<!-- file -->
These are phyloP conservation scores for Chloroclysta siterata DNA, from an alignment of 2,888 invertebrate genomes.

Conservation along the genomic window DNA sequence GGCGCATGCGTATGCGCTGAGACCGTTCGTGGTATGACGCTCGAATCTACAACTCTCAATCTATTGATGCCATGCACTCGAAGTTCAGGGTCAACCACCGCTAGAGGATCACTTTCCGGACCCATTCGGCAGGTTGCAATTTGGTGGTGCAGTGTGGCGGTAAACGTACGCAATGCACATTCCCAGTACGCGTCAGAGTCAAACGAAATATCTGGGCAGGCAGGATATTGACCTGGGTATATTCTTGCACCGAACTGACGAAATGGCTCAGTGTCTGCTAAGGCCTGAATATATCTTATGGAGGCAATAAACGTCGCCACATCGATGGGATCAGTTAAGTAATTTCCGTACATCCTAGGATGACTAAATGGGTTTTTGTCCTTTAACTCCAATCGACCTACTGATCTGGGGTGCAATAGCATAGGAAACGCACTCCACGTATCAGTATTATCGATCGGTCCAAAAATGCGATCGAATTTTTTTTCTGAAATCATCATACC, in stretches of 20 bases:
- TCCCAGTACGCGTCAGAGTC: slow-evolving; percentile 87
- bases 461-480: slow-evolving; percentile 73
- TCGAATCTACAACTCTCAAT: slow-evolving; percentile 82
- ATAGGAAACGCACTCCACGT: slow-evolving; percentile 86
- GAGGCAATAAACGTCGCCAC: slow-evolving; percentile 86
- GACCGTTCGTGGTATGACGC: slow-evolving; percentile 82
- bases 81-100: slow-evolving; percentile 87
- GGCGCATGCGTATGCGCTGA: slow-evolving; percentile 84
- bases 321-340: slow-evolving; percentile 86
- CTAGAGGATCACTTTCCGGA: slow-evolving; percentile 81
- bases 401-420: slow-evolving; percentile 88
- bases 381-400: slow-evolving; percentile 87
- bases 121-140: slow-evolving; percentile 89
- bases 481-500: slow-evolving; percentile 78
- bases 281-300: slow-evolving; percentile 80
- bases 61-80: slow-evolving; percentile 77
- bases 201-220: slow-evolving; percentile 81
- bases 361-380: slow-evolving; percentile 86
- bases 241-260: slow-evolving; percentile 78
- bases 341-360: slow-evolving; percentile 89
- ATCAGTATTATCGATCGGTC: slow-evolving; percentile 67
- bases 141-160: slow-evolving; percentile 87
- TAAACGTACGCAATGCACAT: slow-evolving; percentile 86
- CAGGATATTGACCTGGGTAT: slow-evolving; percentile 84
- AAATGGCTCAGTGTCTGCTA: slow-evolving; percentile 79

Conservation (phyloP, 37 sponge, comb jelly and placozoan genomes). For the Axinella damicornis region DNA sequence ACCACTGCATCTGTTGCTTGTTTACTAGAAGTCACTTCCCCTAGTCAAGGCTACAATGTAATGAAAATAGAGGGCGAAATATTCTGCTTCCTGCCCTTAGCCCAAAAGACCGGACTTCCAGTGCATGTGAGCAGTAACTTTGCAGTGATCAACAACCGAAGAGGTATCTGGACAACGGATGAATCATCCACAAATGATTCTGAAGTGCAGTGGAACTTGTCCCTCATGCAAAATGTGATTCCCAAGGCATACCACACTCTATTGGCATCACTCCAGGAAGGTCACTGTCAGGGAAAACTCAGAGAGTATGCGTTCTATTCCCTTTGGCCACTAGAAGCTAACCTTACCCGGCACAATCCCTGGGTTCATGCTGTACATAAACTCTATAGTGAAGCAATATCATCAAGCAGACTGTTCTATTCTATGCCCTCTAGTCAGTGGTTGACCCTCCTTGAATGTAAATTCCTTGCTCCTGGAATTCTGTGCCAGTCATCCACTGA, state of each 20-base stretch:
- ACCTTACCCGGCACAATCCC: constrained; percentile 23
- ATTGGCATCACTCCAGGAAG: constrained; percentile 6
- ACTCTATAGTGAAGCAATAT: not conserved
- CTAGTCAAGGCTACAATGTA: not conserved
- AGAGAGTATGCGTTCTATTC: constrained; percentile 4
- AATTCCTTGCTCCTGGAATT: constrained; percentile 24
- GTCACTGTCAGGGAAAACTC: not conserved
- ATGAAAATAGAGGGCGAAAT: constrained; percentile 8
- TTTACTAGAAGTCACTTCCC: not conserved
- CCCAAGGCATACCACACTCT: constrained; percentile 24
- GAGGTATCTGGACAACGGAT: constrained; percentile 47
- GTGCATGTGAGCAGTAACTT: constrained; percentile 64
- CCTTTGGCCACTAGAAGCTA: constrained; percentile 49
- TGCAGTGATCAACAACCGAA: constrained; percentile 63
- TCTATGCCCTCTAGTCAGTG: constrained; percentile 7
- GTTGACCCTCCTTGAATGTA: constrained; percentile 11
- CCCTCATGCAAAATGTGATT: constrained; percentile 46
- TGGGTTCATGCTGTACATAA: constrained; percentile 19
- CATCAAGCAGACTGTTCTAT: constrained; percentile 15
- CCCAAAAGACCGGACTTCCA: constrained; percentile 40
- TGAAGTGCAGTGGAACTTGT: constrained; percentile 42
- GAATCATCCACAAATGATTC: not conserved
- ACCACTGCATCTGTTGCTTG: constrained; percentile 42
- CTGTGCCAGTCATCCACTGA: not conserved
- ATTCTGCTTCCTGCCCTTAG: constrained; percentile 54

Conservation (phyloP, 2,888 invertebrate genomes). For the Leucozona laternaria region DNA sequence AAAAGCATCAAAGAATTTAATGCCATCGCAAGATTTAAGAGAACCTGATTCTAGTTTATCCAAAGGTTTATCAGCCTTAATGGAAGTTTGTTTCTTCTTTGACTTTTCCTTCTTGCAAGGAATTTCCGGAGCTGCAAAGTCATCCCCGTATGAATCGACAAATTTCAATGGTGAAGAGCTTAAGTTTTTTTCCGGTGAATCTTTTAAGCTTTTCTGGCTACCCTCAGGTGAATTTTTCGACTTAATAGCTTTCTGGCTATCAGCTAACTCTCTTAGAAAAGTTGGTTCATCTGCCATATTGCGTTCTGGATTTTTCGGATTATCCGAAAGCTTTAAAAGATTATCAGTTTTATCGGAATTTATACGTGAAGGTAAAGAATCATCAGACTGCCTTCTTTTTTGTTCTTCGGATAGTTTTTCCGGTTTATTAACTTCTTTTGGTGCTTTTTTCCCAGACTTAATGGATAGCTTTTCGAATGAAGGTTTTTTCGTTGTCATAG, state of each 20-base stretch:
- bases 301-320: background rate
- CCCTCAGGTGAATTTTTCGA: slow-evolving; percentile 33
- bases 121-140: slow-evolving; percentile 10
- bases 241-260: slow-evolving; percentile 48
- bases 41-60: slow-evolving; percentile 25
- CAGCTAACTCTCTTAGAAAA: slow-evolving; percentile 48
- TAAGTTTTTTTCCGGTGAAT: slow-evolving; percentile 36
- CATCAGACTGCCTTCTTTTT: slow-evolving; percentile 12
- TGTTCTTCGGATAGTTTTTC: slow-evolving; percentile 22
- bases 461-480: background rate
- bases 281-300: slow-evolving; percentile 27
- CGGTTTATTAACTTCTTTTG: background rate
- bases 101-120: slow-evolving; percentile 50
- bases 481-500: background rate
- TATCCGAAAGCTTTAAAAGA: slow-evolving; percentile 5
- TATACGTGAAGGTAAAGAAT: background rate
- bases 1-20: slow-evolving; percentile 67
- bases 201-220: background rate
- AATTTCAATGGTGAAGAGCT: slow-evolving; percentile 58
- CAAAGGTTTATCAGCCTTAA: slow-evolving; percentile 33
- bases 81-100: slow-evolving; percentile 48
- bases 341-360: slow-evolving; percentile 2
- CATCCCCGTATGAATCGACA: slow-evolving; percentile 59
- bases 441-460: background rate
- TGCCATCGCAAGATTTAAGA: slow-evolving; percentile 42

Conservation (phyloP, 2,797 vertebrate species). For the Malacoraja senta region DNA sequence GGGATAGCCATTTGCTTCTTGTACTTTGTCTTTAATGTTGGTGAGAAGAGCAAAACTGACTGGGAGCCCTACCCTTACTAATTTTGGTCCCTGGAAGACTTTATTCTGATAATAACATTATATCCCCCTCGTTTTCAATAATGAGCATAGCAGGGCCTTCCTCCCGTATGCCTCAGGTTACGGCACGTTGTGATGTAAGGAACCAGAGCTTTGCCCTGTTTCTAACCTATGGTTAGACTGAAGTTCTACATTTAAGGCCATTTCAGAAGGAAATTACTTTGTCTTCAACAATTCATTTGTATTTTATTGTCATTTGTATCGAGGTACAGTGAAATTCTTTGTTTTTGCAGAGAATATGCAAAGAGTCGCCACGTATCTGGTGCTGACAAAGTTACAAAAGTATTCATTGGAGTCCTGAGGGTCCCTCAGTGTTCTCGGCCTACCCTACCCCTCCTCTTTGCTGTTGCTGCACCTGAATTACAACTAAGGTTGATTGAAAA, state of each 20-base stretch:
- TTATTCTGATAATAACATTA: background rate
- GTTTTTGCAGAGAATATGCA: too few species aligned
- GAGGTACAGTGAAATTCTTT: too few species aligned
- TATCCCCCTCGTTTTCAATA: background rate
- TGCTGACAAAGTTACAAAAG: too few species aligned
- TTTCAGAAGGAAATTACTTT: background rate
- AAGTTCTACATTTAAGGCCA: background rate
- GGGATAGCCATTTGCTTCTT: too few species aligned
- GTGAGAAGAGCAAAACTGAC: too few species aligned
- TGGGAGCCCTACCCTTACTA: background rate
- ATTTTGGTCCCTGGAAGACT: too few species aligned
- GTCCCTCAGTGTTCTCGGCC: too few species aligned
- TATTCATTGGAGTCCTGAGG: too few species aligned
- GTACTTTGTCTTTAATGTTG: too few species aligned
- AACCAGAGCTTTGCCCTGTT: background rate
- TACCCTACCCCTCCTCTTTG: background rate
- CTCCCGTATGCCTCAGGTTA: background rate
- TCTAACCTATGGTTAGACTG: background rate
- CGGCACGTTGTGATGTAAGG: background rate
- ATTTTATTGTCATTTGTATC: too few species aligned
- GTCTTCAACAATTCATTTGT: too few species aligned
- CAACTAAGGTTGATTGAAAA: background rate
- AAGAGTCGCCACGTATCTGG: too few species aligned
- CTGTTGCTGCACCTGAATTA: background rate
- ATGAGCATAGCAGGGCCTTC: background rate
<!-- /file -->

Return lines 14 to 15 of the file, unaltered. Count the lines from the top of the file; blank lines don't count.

- bases 381-400: slow-evolving; percentile 87
- bases 121-140: slow-evolving; percentile 89